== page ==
Monday, September 21, 2009

Just finished reading - Subduing Satan: Religion, Recreation, and Manhood in the Rural South, 1865-1920 by Ted Ownby

So which is it? Is it the reverent and evangelical South, or is it the impulsive and violent South? Well, it is and has almost always been both. In writing Subduing Satan author and professor Dr. Ted Ownby of the University of Mississippi has produced an interesting and easy to read social/religious history that most anyone interested in Southern history can appreciate.

In Subduing Satan, Ownby covers a lot of territory. He divided the book into three sections that cover the thoughts expressed in the subtitle. The first part, "Male Culture," explores the "sinful" Southerner. To do so he explains that most of the impiousness of Southern men usually occurred away from home, family, and church. The second part looks at Southern "Evangelical Culture." And, the third and final part shows that even the South was not immune from the "Change and Reform" that came with the technological inventions of the early twentieth-century.

Southerners often found their worlds to be worlds divided between an earthy heaven and hell. In the field, on the farm, and in town on Saturdays and on court days Southerners, (especially men-due to age old double standards) found outlets of vice. Competitions in drinking, fist-fighting, and card playing, and circus entertainments brought out the worst in many men on Southern main streets. Blood sports such as betting on cock fights and dog fights, and manly agricultural contests such as corn shuckings, fodder pullings, and log rollings were often fueled by spirits in liquid form and held on farms and fields, and on plantations.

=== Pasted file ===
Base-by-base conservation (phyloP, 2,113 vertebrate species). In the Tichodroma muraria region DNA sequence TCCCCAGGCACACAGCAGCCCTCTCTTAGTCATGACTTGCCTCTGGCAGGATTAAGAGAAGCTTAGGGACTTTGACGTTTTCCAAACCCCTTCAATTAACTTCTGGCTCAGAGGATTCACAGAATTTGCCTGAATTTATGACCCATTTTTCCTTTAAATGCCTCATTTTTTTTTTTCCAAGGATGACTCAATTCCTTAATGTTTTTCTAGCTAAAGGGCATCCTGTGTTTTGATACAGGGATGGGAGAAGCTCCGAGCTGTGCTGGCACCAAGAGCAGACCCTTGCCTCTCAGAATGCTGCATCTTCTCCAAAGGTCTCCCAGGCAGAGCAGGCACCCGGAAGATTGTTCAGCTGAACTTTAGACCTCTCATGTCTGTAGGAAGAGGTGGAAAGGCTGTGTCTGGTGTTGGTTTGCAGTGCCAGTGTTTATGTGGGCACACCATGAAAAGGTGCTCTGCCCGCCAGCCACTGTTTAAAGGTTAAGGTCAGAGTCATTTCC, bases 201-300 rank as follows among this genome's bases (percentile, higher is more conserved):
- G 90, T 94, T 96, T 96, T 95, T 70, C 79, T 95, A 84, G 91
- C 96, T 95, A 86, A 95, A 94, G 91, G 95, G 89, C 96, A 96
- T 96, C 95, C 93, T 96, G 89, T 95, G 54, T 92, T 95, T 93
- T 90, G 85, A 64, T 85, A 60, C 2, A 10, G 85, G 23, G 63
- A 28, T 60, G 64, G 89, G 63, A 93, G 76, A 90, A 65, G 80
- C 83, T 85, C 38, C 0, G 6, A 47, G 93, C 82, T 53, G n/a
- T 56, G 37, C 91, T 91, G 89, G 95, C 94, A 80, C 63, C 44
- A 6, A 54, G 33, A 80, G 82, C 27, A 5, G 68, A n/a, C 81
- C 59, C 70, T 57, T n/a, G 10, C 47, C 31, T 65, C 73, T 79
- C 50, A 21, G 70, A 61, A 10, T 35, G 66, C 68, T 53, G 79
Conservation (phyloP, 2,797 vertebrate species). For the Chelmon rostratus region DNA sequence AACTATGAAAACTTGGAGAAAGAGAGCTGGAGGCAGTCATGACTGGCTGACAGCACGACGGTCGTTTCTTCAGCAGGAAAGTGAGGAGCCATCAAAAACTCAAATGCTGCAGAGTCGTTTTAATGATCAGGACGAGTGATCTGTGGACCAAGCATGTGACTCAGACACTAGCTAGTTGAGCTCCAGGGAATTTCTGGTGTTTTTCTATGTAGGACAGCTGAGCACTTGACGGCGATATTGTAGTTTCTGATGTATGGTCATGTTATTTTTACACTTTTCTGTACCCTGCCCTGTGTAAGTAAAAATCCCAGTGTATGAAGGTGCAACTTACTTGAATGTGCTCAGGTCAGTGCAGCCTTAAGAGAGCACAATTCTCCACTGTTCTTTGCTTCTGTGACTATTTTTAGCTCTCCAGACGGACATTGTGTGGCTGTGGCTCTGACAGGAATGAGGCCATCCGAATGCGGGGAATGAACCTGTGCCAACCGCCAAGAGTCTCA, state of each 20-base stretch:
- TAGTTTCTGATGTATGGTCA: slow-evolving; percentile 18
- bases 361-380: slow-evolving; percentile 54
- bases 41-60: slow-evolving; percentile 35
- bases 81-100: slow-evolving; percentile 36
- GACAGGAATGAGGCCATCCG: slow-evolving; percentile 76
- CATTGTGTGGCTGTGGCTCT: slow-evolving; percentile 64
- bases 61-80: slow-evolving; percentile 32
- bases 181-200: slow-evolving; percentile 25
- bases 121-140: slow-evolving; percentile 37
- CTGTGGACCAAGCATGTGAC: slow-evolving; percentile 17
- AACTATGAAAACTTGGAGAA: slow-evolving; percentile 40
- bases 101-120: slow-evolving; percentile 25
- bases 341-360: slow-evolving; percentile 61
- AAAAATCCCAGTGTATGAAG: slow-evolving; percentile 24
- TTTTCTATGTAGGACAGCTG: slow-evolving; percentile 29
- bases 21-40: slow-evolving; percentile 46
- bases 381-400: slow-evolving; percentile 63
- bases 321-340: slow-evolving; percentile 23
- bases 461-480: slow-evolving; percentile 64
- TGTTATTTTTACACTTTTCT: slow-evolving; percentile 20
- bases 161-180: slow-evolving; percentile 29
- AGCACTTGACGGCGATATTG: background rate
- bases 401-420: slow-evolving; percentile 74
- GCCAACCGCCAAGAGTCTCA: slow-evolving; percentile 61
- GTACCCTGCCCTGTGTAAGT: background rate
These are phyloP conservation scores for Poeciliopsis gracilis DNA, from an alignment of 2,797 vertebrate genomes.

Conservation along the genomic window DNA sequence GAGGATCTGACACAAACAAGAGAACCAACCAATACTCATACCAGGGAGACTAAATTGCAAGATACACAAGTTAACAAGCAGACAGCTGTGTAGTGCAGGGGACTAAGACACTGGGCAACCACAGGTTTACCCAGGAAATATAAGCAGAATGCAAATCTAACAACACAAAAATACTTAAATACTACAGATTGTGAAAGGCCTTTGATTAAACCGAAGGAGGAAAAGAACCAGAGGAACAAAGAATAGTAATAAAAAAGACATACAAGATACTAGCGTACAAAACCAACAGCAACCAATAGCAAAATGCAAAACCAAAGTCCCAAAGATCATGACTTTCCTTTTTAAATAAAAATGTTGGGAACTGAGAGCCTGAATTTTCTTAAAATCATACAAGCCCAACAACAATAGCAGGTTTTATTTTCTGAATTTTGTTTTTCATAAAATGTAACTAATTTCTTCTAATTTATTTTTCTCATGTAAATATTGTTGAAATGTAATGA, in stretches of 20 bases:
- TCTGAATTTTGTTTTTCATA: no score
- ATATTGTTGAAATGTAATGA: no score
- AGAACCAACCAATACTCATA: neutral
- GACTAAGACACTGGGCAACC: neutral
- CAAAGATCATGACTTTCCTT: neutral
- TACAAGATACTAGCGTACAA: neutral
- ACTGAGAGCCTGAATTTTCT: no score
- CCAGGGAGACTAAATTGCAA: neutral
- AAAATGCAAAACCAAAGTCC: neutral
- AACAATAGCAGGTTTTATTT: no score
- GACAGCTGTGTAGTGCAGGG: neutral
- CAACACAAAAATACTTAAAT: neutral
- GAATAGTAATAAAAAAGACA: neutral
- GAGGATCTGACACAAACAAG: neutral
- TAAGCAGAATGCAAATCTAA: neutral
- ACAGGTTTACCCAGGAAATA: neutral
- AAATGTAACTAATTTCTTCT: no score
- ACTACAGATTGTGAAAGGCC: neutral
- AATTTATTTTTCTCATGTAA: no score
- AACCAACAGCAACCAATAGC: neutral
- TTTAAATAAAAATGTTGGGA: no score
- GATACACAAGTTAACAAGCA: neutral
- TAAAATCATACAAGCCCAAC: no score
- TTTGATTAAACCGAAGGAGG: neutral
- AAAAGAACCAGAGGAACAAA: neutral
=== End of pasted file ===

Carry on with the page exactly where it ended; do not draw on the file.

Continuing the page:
Spirits in the heavenly form were the domain of Southern homes, churches, and revival tents where women were expected to be the guardians of virtue, and where men were expected to aspire to better natures. No matter the denomination, Sundays were meant to be days of praise, worship, quiet rest, and visiting with friends and family.

As the years rolled on into the early twentieth century, ideas and change came to the South. Inventions such as the telephone, phonograph, the automobile, and moving pictures brought changes to sinners and saints. How to deal with these modern conveniences and their potential to increase sins found in courting, dancing, and entertainment worried many evangelical Southerners. Southern churches had long disciplined their members for unbecoming behavior, but during the early twentieth-century fewer and fewer churches could be found formally correcting their member's misbehavior. Ownby contends that, "No longer satisfied to separate themselves from the sinful excesses of non evangelical behavior, they now tried to stamp out many sins altogether. By giving up church discipline, evangelicals were not giving in to the world but redefining their place in it."

Although Ownby touches on race at a few places in the book, his focus and discussion is clearly on white Southern culture and society. To me this seems somewhat strange because even though Southern society was segregated more and more during these years, whites and blacks were interacting in diverse ways in many of the places that are studied in Subduing Satan. Regardless, the book is very informative and well supported with strong research. I heartily recommend it.

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